Janice Foss isn’t afraid any more. Her daughter Shawna (pictured center) is thriving.

Shawna is a charming woman with a soft voice and a big presence. She lives with her shared living providers, Jagannath (Jackie) Khadka (pictured right) and Deena Gurung (pictured left) and their three children in Manchester, NH.

In the nearly 10 years Shawna, Jackie and Deena have shared a home, they’ve navigated a lot of life together. Jackie and Deena had two babies, they all moved to a new home, and they endured an unexpected separation during the pandemic when Jackie and Deena were stranded overseas with the children.

Janice couldn’t imagine when Shawna was younger that she could safely be around young children, much less live with a young family. Shawna adores “the babies.” You can see that love in how she comforts the littlest one when he feels shy, rubbing his back and talking to him. Her care for all the family members shows when she reminds Jackie to buckle his seatbelt or reminds the siblings that they’re not supposed to fight.

Shawna loves to connect to other people. She’s active participant in Aspire Online for several classes a day, and she’s getting back to her photocopying job at Aspire’s Merrimack office. Shawna makes jewelry to give away and prides herself on being a good friend. Someday she wants to work as a companion for people who use wheelchairs.

Shawna has made great strides in her physical health. She used to need a wheelchair. Now that she’s more than 100 pounds lighter, she takes long walks using a walker. But she still looks forward to her “cheat day” on Saturday: “We get Chinese food!” In the past she had been hospitalized frequently for pneumonia and asthma, and her lungs are healthy now. She’s had some back issues more recently, but she’s been a trooper through a variety of treatments with support from her mom and the providers.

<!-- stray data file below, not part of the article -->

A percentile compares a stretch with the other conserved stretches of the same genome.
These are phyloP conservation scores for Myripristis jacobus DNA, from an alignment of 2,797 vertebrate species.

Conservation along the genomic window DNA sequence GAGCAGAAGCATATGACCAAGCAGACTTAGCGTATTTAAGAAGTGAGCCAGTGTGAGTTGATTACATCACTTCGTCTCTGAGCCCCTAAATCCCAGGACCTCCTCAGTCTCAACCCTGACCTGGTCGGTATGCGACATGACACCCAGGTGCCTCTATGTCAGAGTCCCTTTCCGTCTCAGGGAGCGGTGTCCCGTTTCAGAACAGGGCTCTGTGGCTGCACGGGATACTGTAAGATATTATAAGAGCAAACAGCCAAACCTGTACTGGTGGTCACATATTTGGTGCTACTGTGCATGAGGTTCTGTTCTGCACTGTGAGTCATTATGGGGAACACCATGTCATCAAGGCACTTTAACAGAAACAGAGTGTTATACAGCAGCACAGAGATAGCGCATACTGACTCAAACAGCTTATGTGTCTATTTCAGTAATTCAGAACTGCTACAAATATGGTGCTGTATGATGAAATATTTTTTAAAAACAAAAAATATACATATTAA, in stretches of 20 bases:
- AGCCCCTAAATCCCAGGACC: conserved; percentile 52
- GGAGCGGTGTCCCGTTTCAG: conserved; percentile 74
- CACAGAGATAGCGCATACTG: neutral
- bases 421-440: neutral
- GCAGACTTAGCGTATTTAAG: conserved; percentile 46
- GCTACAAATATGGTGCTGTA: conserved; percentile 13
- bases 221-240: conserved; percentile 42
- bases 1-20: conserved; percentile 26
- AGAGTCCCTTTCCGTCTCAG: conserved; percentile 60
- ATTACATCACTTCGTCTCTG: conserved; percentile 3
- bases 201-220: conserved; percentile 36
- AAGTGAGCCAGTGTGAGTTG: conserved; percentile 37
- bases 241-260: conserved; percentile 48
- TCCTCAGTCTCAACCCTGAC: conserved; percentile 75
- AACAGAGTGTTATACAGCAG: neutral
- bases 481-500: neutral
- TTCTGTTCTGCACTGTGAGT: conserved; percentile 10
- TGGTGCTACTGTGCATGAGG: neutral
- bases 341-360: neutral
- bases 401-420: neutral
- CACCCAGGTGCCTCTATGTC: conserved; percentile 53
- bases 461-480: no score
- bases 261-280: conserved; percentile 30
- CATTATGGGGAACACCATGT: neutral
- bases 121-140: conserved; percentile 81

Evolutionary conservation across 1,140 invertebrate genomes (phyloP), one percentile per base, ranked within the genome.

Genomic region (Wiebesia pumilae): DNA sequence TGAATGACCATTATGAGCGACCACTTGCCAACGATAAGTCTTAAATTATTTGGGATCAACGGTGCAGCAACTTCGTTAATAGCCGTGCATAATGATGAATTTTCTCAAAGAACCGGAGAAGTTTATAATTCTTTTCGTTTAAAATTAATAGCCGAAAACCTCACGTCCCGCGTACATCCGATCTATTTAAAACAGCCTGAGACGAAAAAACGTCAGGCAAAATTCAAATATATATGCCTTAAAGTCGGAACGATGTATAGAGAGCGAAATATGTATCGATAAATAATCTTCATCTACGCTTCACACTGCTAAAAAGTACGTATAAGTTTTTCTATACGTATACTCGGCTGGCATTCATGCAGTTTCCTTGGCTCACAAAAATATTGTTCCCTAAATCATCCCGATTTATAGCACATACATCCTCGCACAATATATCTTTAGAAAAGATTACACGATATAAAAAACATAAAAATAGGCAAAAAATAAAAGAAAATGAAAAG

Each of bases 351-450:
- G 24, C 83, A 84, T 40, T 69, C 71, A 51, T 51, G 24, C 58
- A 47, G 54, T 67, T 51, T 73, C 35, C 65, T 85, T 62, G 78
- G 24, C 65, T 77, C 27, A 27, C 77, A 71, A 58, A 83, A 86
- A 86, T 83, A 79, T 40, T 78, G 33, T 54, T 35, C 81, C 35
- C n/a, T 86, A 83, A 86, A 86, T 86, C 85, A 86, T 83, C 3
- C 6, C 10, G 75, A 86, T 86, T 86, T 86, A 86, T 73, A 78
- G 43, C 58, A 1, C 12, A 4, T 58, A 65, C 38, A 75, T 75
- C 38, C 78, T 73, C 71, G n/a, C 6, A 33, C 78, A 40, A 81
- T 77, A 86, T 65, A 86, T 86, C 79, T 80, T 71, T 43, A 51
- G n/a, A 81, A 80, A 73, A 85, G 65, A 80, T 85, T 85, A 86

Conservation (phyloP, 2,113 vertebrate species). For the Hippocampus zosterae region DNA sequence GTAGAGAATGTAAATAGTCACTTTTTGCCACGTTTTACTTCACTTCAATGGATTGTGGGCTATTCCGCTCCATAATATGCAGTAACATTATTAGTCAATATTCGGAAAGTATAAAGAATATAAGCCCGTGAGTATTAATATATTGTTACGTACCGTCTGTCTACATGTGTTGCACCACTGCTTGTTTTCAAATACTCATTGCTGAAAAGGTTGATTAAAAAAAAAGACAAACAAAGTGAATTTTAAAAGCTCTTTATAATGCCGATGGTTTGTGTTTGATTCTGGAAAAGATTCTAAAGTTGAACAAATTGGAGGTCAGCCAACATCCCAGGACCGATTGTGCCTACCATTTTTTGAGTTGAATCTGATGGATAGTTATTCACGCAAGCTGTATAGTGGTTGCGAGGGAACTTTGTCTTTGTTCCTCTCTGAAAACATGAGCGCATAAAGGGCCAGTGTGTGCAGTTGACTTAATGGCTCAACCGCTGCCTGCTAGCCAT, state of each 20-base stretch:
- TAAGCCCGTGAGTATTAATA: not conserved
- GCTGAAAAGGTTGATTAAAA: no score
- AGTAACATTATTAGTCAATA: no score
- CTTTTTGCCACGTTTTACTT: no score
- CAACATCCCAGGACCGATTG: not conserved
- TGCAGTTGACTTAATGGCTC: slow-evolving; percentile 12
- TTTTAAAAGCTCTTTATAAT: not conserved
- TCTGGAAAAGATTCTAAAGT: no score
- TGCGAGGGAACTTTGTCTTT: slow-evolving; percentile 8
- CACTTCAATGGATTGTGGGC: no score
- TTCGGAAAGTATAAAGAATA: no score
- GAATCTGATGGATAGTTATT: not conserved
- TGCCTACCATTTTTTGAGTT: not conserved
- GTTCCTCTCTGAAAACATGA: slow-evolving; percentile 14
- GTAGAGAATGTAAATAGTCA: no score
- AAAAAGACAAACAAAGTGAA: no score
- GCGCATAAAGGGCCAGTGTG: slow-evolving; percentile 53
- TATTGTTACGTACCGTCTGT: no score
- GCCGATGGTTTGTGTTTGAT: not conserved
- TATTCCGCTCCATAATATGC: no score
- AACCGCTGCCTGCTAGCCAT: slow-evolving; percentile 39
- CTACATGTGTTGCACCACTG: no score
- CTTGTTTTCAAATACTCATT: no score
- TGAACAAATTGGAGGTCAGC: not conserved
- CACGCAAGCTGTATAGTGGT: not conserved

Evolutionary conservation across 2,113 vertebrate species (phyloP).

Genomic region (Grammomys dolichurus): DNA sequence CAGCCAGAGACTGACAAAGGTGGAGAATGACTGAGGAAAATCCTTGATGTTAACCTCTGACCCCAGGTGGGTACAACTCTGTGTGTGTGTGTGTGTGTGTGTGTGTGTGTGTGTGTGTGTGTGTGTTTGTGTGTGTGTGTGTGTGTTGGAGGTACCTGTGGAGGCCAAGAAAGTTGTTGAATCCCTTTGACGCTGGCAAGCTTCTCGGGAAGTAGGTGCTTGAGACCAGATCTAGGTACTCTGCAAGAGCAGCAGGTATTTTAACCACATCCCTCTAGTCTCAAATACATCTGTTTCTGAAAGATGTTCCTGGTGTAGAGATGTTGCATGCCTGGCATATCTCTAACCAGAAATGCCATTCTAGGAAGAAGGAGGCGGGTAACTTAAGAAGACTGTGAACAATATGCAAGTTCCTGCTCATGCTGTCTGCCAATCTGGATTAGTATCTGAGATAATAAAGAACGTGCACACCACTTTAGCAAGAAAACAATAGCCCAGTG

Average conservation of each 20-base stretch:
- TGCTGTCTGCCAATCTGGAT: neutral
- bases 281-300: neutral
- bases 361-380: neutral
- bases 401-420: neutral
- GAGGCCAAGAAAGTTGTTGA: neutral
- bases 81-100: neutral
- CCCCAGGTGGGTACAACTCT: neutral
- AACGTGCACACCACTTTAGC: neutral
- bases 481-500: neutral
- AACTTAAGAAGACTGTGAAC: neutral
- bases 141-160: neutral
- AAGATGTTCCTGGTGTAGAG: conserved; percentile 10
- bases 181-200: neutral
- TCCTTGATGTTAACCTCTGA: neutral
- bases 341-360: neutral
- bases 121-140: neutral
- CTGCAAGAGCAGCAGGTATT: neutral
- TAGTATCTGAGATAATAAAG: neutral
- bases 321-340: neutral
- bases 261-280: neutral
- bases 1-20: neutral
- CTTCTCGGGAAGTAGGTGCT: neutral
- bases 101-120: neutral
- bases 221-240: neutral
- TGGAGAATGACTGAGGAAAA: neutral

Janice vividly recalls the long days and nights more than a decade ago when Shawna struggled. There were many frightening moments when Janice and the rest of the family were at risk of getting hurt when Shawna lost control. “I would just cry. Watching your child be in that much pain, trying to talk to her but knowing you can’t get close to her. I’d have to call 911.” When Shawna left home to reside in a group home, things didn’t get much better. By the time she came to Aspire, Shawna had three staff with her at all times.

Jackie agreed to become Shawna’s home provider with help from support staff and a behavior analyst to ensure everyone was safe. The first years were challenging. He reports, “It took time to understand each other. We learned to talk to each other as friends and then family. Shawna can tell us now what she feels.”

They’ve come to realize everyone needs the opportunity to really connect, and also time and space when they need it. Life isn’t perfect, but they work through conflict when it happens. Jackie says the most important thing for a new provider is to “stay calm and cool, and listen.” Shawna interjects that what new DSPs need most is “training.”

Their commitment to each other and their close connection with Shawna’s family have kept them going strong through life’s changes and now the pandemic. Janice realizes, “For the first time I see Shawna with an adult independent life… I’ve seen so much happen that I couldn’t envision, it’s amazing. Jackie and Deena have really hung in there, especially when it was so hard in the beginning. Now I can breathe and just trust. There can never be enough gratitude to everybody that’s been involved with her.


Love Conquers Fear